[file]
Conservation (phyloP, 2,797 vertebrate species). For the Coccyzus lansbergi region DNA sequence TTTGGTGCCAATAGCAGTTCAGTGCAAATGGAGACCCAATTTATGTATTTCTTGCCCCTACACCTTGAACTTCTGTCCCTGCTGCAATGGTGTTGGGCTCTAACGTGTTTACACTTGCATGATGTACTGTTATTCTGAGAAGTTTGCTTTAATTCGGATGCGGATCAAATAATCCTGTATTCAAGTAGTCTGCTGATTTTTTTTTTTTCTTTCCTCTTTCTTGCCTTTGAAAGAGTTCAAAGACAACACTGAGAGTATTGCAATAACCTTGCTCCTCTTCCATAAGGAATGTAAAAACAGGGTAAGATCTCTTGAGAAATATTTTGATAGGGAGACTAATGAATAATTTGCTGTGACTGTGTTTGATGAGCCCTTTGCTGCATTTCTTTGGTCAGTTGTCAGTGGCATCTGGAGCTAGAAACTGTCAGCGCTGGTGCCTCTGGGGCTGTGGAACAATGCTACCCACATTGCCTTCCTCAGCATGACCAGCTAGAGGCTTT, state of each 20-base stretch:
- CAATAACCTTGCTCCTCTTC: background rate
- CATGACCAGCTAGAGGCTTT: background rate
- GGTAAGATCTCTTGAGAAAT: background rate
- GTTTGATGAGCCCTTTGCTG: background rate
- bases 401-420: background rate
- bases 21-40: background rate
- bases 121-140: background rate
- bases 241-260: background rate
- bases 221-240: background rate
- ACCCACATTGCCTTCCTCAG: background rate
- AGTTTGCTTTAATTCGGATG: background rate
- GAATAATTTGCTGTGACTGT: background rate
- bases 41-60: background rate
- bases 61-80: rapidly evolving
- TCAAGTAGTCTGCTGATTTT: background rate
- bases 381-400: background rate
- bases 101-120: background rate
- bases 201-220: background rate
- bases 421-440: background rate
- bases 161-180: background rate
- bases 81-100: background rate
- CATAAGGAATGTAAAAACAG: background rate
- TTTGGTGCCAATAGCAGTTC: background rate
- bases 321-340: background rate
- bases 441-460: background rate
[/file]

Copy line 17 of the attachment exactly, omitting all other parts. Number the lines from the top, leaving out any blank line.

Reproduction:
- bases 381-400: background rate